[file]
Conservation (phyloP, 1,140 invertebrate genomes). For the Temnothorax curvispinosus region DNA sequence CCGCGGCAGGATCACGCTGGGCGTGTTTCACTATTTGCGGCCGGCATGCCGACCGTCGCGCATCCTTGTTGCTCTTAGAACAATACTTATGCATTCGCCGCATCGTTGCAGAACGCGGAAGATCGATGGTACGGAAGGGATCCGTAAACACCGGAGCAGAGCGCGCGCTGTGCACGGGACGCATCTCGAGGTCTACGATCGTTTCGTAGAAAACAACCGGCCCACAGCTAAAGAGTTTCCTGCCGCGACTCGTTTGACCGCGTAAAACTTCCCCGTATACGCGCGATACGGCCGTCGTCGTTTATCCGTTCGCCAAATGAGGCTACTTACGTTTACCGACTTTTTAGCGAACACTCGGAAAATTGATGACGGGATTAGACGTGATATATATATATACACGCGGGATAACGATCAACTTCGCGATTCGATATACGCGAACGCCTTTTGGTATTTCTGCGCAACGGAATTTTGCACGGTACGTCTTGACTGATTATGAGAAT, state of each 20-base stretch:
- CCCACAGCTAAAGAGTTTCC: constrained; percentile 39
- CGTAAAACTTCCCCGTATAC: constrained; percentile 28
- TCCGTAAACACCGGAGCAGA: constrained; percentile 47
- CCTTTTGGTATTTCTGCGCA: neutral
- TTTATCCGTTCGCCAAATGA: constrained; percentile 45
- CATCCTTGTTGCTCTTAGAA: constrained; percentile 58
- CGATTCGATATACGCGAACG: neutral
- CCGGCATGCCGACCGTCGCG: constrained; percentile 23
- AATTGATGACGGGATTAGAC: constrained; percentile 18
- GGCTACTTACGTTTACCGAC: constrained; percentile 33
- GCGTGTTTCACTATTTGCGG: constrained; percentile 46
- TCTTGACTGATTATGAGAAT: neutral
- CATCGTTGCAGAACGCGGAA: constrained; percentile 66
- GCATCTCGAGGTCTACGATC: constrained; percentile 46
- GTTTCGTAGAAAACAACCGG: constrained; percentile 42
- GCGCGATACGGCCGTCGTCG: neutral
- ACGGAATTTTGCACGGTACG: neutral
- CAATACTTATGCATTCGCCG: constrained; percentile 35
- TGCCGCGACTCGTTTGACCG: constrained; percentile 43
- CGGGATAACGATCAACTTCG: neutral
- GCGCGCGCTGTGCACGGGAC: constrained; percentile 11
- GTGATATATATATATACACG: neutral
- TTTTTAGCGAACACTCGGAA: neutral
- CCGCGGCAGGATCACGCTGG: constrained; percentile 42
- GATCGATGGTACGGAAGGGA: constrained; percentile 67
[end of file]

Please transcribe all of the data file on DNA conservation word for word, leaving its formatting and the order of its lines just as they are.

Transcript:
Conservation (phyloP, 1,140 invertebrate genomes). For the Temnothorax curvispinosus region DNA sequence CCGCGGCAGGATCACGCTGGGCGTGTTTCACTATTTGCGGCCGGCATGCCGACCGTCGCGCATCCTTGTTGCTCTTAGAACAATACTTATGCATTCGCCGCATCGTTGCAGAACGCGGAAGATCGATGGTACGGAAGGGATCCGTAAACACCGGAGCAGAGCGCGCGCTGTGCACGGGACGCATCTCGAGGTCTACGATCGTTTCGTAGAAAACAACCGGCCCACAGCTAAAGAGTTTCCTGCCGCGACTCGTTTGACCGCGTAAAACTTCCCCGTATACGCGCGATACGGCCGTCGTCGTTTATCCGTTCGCCAAATGAGGCTACTTACGTTTACCGACTTTTTAGCGAACACTCGGAAAATTGATGACGGGATTAGACGTGATATATATATATACACGCGGGATAACGATCAACTTCGCGATTCGATATACGCGAACGCCTTTTGGTATTTCTGCGCAACGGAATTTTGCACGGTACGTCTTGACTGATTATGAGAAT, state of each 20-base stretch:
- CCCACAGCTAAAGAGTTTCC: constrained; percentile 39
- CGTAAAACTTCCCCGTATAC: constrained; percentile 28
- TCCGTAAACACCGGAGCAGA: constrained; percentile 47
- CCTTTTGGTATTTCTGCGCA: neutral
- TTTATCCGTTCGCCAAATGA: constrained; percentile 45
- CATCCTTGTTGCTCTTAGAA: constrained; percentile 58
- CGATTCGATATACGCGAACG: neutral
- CCGGCATGCCGACCGTCGCG: constrained; percentile 23
- AATTGATGACGGGATTAGAC: constrained; percentile 18
- GGCTACTTACGTTTACCGAC: constrained; percentile 33
- GCGTGTTTCACTATTTGCGG: constrained; percentile 46
- TCTTGACTGATTATGAGAAT: neutral
- CATCGTTGCAGAACGCGGAA: constrained; percentile 66
- GCATCTCGAGGTCTACGATC: constrained; percentile 46
- GTTTCGTAGAAAACAACCGG: constrained; percentile 42
- GCGCGATACGGCCGTCGTCG: neutral
- ACGGAATTTTGCACGGTACG: neutral
- CAATACTTATGCATTCGCCG: constrained; percentile 35
- TGCCGCGACTCGTTTGACCG: constrained; percentile 43
- CGGGATAACGATCAACTTCG: neutral
- GCGCGCGCTGTGCACGGGAC: constrained; percentile 11
- GTGATATATATATATACACG: neutral
- TTTTTAGCGAACACTCGGAA: neutral
- CCGCGGCAGGATCACGCTGG: constrained; percentile 42
- GATCGATGGTACGGAAGGGA: constrained; percentile 67